3D Printer for Living Things

Solve for X: Austen Heinz on democratizing creation

Mindblowing presentation about future applications of DNA laser printer. Have you ever wondered how many years will pass since we as human species become able to “freely design” living organisms. This video prove it is quite near future.”  via personalfactory:

(via designersofthings)

How An Army Of MakerBot Replicators Will 3D-Print The Future

Ever seen a 3D printer in action? If not, here’s your chance.

At CES 2013, MakerBot showed off its new Replicator 2X, an “experimental” version of the company’s landmark 3D printer that offers some twists on the Replicator 2’s design. The 2X features dual extruding nozzles that allow printing in multiple colors, and it uses thermoplastic ABS instead of the material known as PLA, which tends to be the preferred material for those new to the 3D printing world.

Dutch architect to build house with 3D printer
A Dutch architect has designed a house “with no beginning or end” to be built using the world’s largest 3D printer, harnessing technology that may one day be used to print houses on the moon.Read more at: http://phys.org/news/2013-01-dutch-architect-house-3d-printer.html#jCp

Dutch architect to build house with 3D printer

A Dutch architect has designed a house “with no beginning or end” to be built using the world’s largest 3D printer, harnessing technology that may one day be used to print houses on the moon.

Read more at: http://phys.org/news/2013-01-dutch-architect-house-3d-printer.html#jCp

Filabot Turns Your Plastic Junk Into Material for 3-D Printers | Wired Design | Wired.com
For desktop 3-D printers to work, they need some kind of material to work with. Most contemporary printers use plastic filament, available in spools from various suppliers. Filabot reduces the need for that stuff. Instead you can grind up household plastics or even past projects to make new lines.

Think a meat grinder on top of a pasta maker and you get the general idea. “Plastic extrusion is nothing new,” says McNaney in the Kickstarter pitch video. “The only thing we’d like to do is adapt it to the desktop environment.”
The need for something like this is enormous. The whole point of 3-D printing is that you can do rapid prototyping and customization of parts.

Filabot Turns Your Plastic Junk Into Material for 3-D Printers | Wired Design | Wired.com

For desktop 3-D printers to work, they need some kind of material to work with. Most contemporary printers use plastic filament, available in spools from various suppliers. Filabot reduces the need for that stuff. Instead you can grind up household plastics or even past projects to make new lines.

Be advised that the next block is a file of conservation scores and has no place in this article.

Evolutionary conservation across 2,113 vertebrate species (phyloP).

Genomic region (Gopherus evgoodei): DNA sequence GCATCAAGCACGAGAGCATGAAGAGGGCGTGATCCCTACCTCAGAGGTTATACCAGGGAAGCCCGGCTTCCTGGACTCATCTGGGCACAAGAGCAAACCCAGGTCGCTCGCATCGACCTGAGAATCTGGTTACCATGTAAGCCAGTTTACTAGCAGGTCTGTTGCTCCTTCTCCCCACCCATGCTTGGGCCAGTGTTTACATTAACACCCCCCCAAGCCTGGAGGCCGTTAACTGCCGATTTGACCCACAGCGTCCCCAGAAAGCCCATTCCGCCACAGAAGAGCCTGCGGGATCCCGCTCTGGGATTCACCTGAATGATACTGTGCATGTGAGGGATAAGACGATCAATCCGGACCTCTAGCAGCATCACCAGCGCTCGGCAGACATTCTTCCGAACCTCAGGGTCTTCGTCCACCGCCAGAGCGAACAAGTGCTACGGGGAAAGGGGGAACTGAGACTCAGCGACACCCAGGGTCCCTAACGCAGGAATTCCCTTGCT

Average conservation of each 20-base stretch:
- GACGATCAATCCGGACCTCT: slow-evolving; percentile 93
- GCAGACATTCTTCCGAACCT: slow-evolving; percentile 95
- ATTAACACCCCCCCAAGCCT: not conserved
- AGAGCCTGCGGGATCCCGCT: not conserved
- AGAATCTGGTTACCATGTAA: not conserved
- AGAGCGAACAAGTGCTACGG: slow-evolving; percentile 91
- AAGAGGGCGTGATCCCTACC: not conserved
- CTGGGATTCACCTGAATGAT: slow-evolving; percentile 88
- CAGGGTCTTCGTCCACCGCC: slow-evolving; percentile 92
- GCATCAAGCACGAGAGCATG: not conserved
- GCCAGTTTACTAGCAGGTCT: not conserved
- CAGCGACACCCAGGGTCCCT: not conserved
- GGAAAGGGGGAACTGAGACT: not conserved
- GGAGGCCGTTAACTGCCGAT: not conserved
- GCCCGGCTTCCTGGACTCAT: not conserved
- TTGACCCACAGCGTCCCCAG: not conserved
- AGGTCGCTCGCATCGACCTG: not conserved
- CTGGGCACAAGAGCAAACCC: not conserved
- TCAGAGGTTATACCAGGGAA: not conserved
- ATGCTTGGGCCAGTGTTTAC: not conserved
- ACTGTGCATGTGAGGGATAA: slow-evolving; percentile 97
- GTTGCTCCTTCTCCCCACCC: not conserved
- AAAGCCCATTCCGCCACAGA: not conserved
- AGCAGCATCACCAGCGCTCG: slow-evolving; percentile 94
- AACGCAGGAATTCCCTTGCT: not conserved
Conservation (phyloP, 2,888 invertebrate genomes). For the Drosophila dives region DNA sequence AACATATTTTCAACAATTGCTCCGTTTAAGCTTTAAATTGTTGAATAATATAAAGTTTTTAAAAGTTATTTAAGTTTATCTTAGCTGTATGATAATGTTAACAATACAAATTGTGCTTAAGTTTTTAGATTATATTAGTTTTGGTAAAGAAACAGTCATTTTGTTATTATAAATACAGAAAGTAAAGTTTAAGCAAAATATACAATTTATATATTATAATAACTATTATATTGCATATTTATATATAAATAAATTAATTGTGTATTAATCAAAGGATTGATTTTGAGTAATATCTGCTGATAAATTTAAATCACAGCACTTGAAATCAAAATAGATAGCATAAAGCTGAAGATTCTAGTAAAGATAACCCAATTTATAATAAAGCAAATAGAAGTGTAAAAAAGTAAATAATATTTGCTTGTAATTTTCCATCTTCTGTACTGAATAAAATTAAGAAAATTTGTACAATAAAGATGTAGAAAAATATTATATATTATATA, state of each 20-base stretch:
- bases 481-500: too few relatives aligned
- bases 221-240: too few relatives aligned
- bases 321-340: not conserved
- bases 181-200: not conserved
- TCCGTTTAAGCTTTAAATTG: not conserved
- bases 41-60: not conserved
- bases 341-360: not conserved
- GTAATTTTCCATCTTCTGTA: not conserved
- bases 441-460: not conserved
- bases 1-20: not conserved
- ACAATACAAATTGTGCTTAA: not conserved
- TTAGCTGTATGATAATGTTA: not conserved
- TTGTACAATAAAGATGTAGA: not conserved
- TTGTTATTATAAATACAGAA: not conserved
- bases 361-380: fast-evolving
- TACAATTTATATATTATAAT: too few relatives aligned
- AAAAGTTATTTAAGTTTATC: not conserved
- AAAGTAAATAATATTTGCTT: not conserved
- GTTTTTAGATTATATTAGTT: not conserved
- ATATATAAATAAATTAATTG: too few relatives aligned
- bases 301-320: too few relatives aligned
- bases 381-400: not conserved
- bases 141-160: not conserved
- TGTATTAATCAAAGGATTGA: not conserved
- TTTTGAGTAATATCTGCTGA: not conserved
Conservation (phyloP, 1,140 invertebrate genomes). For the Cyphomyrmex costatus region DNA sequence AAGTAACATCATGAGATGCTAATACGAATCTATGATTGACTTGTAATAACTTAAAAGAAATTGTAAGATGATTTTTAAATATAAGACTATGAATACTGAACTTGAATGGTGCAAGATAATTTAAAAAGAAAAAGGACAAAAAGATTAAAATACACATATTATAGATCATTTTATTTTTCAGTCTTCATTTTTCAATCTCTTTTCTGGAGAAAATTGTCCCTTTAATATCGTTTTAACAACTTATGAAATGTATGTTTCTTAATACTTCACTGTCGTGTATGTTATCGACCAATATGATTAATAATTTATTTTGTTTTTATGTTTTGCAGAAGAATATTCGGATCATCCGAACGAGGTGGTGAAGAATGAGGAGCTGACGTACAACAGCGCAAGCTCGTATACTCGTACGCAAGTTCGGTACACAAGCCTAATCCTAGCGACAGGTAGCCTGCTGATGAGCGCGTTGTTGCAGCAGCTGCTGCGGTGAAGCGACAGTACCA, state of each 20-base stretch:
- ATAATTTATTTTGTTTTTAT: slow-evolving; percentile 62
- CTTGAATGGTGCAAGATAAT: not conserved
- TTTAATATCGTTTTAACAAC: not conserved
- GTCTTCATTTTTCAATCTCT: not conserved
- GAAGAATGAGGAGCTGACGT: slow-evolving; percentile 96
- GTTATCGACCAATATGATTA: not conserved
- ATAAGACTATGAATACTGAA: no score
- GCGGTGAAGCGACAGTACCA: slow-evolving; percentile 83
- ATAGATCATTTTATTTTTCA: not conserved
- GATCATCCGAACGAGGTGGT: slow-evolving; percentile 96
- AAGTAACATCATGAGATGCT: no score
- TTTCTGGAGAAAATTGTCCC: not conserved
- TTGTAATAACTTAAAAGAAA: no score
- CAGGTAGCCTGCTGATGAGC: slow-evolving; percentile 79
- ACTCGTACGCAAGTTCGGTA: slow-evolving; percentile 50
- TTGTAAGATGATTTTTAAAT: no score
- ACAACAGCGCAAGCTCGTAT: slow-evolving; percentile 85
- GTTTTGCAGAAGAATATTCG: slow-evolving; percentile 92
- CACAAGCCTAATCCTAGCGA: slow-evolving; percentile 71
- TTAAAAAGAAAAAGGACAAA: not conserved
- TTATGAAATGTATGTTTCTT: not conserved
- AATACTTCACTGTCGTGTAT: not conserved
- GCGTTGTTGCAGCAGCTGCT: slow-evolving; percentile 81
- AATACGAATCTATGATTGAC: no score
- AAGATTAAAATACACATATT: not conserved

Think a meat grinder on top of a pasta maker and you get the general idea. “Plastic extrusion is nothing new,” says McNaney in the Kickstarter pitch video. “The only thing we’d like to do is adapt it to the desktop environment.”

The need for something like this is enormous. The whole point of 3-D printing is that you can do rapid prototyping and customization of parts.

Muscle tissue produced with a 3D printer.
San Diego startup Organovo has developed a bioprinting technique which allows it to create human tissue starting with any cell source. The printer deposits lines of cells closely together, where they are allowed to grow and interconnect until they form working muscle tissue.


Unlike other experimental approaches that utilize ink-jet printers to deposit cells, Organovo’s technology enables cells to interact with each other the way they do in the body. How? They are packed tightly together, sandwiched, if you will, and incubated. This prompts them to cleave to each other and interchange chemical signals. When printed, the cells are grouped together in a paste that helps them grow, migrate, and align themselves properly. In the case of muscle cells, the way they orient themselves in the same direction allow for contractions of the tissue.


The company hopes to one day build entire organs for transplants. Because tissue is able to be built from a patient’s own cells, the risk of rejection would be very low.
via 8bitfuture:

Muscle tissue produced with a 3D printer.

San Diego startup Organovo has developed a bioprinting technique which allows it to create human tissue starting with any cell source. The printer deposits lines of cells closely together, where they are allowed to grow and interconnect until they form working muscle tissue.

Unlike other experimental approaches that utilize ink-jet printers to deposit cells, Organovo’s technology enables cells to interact with each other the way they do in the body. How? They are packed tightly together, sandwiched, if you will, and incubated. This prompts them to cleave to each other and interchange chemical signals. When printed, the cells are grouped together in a paste that helps them grow, migrate, and align themselves properly. In the case of muscle cells, the way they orient themselves in the same direction allow for contractions of the tissue.

The company hopes to one day build entire organs for transplants. Because tissue is able to be built from a patient’s own cells, the risk of rejection would be very low.

via 8bitfuture:

(via 8bitfuture)